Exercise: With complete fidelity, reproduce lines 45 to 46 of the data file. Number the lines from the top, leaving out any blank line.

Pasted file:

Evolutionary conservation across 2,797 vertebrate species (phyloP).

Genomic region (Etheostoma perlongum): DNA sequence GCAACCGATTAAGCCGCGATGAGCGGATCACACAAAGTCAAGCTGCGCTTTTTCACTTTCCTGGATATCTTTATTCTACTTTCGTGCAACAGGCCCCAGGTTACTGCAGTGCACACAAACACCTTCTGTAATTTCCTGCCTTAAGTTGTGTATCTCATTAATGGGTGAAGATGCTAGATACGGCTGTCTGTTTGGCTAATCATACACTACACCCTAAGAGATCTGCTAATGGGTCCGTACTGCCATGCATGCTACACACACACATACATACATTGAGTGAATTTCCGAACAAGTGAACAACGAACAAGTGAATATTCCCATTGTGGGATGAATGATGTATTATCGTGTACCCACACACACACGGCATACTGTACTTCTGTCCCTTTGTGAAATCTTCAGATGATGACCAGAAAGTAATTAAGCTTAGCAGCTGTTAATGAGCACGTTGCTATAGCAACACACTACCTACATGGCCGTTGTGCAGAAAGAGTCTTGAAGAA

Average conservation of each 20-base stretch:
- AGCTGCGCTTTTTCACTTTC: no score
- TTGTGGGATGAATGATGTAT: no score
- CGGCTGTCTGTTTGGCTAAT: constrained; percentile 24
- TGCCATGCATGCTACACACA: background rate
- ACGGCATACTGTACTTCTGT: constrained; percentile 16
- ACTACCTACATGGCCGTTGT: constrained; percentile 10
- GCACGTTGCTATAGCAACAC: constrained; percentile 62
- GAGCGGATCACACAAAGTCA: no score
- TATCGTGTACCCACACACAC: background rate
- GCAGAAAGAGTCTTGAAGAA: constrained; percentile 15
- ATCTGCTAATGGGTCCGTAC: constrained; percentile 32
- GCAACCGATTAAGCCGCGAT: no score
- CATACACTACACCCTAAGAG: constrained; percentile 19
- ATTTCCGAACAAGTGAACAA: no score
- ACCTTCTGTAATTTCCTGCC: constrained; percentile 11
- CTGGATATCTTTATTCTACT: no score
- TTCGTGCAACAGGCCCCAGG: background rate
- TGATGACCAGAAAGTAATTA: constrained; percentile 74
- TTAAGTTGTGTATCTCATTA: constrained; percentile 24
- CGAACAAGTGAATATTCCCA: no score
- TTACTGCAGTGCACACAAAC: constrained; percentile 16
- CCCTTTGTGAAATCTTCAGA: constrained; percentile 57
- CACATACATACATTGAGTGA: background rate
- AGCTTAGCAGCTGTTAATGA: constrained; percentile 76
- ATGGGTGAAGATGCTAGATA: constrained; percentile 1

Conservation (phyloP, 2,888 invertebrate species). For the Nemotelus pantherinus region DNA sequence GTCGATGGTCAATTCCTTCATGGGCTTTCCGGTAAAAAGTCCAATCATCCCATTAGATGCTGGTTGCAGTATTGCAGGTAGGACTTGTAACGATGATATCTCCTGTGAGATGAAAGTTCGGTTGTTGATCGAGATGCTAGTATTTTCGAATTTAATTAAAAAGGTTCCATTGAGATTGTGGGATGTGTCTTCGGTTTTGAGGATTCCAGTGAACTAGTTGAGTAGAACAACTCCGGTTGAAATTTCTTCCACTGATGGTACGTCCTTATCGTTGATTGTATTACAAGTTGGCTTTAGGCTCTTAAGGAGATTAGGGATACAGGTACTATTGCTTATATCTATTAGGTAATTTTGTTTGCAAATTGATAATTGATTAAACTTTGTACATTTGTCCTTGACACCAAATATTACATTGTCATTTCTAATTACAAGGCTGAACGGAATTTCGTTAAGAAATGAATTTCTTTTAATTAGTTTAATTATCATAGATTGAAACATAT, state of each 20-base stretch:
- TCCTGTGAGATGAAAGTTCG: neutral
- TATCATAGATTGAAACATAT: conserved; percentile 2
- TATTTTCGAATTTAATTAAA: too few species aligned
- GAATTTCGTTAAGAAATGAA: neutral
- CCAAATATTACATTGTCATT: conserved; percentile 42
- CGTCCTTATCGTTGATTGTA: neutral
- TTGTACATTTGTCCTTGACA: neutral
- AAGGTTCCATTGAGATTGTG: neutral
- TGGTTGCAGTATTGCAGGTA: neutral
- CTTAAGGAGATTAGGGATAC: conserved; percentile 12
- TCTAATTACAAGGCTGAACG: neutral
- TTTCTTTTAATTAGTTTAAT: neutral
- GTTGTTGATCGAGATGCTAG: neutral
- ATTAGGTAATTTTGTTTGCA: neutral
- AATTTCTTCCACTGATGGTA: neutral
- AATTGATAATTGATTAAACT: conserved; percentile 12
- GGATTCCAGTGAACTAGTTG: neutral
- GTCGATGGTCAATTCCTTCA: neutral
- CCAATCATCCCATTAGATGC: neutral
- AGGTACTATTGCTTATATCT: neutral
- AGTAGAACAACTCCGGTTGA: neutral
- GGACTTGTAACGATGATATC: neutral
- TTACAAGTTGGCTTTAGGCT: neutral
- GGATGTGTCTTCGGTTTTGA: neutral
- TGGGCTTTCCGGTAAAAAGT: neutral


- AATTGATAATTGATTAAACT: conserved; percentile 12
- GGATTCCAGTGAACTAGTTG: neutral